The last year has been a scramble for local music venues to stay alive, with owners of local clubs launching crowdfunding projects, selling T-shirts, and racking their brains for some inventive way to raise funds. For the holidays, the Subterranean club in Chicago, for example, agreed to put patrons' names on its marquee in exchange for $250 or more in donations.


Even before Thursday's disaster, the reopening of the shuttered venue program was fraught with ambiguity.


Late Wednesday night, the Small Business Administration published a 58-page guide for applicants, which was quickly taken down. On Thursday, just minutes before the portal opened, an updated version of the guide was released. (A spokeswoman for the department said the guide had to be revised due to "some last-minute device changes.")


The agency's inspector general issued an alert less than two hours before it was expected to begin accepting applications, warning of "significant issues" with the program's waste and fraud controls. The inspector general wrote in a report that the Small Business Administration's new audit strategy "exposes billions of dollars to possible abuse of funds."


From 2019, successful applicants can receive a grant of up to $10 million, equivalent to 45 percent of their total earned revenue. Those who lost 90% of their sales (compared to the previous year) after the coronavirus pandemic hit will be given a 14-day priority window to receive the funds, followed by another 14-day window for those who lost 70% or more. If there are any funds left over after that, they will be distributed to applicants who experienced a 25% revenue loss in at least one quarter of 2020. Corporate-owned venues, such as Live Nation or AEG, are not eligible.


The application process is lengthy, with specific questions about the budgets, personnel, and facilities of the venues.


“They want to make sure you're not just setting up a piano in the corner of an Italian restaurant and calling yourself a music venue,” said Blayne Tucker, an attorney representing a number of Texas music venues.


Also with the grants, music festivals will have to wait a long time for touring and live shows to return to pre-pandemic levels.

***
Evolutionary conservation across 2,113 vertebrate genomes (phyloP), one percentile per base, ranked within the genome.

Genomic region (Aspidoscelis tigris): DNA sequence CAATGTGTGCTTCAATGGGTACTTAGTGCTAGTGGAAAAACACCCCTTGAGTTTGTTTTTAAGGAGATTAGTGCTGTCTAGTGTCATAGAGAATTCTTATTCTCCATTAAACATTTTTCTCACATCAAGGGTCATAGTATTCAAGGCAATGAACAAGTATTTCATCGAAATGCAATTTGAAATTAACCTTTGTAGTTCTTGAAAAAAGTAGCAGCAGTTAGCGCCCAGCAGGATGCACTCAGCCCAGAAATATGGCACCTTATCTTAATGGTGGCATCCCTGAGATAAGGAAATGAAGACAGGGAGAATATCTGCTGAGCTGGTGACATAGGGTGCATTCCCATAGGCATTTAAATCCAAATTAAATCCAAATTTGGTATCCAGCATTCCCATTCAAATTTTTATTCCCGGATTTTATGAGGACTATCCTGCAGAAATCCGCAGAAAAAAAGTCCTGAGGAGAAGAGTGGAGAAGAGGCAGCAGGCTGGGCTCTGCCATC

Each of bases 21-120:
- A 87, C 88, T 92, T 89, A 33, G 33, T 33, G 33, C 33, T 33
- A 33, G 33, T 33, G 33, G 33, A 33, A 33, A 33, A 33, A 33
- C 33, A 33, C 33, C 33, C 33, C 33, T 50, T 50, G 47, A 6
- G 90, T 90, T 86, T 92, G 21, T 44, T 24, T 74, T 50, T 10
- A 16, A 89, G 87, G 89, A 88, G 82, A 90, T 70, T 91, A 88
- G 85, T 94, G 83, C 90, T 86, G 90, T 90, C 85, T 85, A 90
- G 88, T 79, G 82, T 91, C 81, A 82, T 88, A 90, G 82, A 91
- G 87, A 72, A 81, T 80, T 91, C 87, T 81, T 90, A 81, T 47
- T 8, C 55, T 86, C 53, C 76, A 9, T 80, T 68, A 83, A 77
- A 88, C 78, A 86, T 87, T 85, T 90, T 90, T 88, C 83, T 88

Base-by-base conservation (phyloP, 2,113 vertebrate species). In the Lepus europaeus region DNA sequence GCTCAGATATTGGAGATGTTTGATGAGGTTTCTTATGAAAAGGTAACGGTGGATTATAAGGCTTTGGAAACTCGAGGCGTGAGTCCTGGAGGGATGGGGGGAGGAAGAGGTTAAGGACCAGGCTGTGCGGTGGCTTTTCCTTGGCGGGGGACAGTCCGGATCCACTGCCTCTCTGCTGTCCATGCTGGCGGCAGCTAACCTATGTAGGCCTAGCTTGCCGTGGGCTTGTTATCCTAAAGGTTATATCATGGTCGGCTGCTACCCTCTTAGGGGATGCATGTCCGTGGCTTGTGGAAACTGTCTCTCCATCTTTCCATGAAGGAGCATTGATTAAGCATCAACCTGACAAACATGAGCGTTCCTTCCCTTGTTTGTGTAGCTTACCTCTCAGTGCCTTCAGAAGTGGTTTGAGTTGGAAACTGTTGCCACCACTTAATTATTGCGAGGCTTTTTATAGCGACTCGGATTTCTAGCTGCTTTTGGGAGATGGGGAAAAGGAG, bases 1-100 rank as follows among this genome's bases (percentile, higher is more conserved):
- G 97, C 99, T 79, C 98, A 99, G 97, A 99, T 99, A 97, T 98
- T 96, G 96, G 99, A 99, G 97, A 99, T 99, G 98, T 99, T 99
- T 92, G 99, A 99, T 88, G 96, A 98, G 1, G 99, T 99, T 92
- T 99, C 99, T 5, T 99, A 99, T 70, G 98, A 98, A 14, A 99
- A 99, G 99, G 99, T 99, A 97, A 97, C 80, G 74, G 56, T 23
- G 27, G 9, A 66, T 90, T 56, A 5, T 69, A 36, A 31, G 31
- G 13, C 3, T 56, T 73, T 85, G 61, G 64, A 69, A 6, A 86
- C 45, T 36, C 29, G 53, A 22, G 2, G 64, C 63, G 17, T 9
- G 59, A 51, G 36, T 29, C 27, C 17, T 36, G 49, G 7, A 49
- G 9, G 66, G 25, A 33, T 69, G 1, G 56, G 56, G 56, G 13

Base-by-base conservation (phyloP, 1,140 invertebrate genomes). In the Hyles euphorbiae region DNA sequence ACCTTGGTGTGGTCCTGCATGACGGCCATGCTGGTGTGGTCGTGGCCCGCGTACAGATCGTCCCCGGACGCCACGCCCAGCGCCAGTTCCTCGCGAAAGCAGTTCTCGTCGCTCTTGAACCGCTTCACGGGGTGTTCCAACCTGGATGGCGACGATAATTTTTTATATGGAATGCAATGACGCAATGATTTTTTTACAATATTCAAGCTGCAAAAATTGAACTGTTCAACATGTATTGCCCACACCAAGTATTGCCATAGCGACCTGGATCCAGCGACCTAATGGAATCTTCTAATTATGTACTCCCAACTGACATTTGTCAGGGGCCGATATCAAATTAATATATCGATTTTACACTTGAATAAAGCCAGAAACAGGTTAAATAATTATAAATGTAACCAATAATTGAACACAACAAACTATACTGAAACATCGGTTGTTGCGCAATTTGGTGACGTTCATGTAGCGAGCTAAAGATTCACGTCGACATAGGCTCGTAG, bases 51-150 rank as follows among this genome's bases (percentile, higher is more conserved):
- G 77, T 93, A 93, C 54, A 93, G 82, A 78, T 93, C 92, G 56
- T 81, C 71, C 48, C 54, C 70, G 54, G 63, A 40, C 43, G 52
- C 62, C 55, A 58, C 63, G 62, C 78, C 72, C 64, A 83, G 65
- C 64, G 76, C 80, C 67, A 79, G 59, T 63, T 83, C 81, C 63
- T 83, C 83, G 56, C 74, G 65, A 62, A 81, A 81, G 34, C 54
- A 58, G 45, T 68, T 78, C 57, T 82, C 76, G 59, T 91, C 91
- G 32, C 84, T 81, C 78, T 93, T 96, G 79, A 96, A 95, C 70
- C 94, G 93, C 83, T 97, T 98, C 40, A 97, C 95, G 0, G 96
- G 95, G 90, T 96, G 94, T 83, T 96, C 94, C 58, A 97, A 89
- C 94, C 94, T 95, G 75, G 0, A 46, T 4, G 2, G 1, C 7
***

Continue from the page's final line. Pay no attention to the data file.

The grant program even helps Broadway theaters, performing arts centers, and even zoos, many of which face similar financial challenges.


According to Jason Jon Anderson, executive director of the Pablo Center at the Confluence in Eau Claire, Wis., the organization was able to collect around $1 million from donations and grants during the pandemic, but it is still $1.2 million short on its annual fixed operating expenses.


“By the time we reopen, in October 2021 at the earliest,” he said, “we will have been closed for longer than we had been open.” (At a cost of $60 million, the center opened in 2018.)


Thousands of small clubs dotting the national concert map don't have access to large donors and have been living on fumes for months in many cases.


The owner of the 300-seat Rebel Lounge in Phoenix, Stephen Chilton, said he had taken out "a few hundred thousand" in loans to keep the business afloat. It reopened in October with a pop-up coffee shop on the premises, and the club hosts activities such as quiz competitions and open mic nights.


Mr. Chilton said, “We're losing a lot less than we were when we were absolutely closed, but it's not making up for the missed income from doing events.”


The Rebel Lounge is hoping for a grant to help it thrive before it can resume its full schedule of concerts. What happens if the application isn't successful?


Mr. Chilton said, "There is no Plan B."